Less well known is the statutory process of “platting,” which is required whenever a developer wishes to subdivide a large piece of property into smaller parcels and tracts. These smaller areas become the residential lots, streets and parks of a new residential sub-division.

Creation of statutory subdivision plats is governing by Florida Statute 177 Part 1. The statute contains specific requirements for both drafting and filing a plat. Basically a plat is a map of the subdivision of lands, which is supposed to be an exact representation of both the subdivision and other information required by the statute and any local ordinances. The next time you have an issue with boundaries in your community, the extent or purpose of an easement, or whether a portion of property is within your property, check your plat in addition to other governing documents, it has a wealth of information.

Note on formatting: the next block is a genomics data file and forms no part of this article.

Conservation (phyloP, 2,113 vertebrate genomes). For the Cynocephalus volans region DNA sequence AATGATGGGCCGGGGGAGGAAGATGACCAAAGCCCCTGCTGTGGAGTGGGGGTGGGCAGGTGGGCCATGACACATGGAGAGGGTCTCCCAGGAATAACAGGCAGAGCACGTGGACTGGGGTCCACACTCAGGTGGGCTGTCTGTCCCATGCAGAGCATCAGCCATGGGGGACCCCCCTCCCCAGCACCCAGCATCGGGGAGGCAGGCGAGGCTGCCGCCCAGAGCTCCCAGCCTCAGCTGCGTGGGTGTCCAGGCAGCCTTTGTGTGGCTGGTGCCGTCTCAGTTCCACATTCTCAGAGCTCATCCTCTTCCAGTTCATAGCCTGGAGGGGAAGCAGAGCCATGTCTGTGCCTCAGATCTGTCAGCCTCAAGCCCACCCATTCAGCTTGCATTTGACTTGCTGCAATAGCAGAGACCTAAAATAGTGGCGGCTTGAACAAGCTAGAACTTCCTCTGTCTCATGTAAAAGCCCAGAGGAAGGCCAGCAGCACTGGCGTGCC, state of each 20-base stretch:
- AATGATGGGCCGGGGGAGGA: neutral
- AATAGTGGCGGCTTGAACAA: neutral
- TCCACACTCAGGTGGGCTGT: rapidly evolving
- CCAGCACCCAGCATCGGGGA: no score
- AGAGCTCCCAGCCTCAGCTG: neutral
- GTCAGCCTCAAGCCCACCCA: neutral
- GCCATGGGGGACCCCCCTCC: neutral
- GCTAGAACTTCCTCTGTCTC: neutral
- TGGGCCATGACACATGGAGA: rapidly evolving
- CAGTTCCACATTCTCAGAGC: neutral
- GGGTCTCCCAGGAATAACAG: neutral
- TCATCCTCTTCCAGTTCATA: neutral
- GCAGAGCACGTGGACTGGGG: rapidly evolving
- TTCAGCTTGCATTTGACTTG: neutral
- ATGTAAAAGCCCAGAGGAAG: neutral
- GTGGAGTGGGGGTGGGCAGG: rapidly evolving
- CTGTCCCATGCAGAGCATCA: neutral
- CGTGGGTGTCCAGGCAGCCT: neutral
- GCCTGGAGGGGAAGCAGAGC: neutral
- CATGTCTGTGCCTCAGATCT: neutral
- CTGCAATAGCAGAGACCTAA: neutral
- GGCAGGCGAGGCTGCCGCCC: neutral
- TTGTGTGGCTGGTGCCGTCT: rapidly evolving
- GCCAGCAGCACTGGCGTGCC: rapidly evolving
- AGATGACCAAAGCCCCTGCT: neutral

Every plat of a subdivision must be accompanied by a survey of all the boundaries of the platted lands. The survey must be performed under the supervision of a professional surveyor. Each plat must be accompanied by a title opinion of a Florida attorney, abstractor or title company which shows that all the owners of the property are executing the plat, and that all mortgages on the property have been satisfied.

The statute lists 29 specific requirements for each plat, including the size of the plat and the color ink that must be used. In working with your community plat (which is recorded in the Public Records of the County in which your community is located) the following requirements can be particularly useful: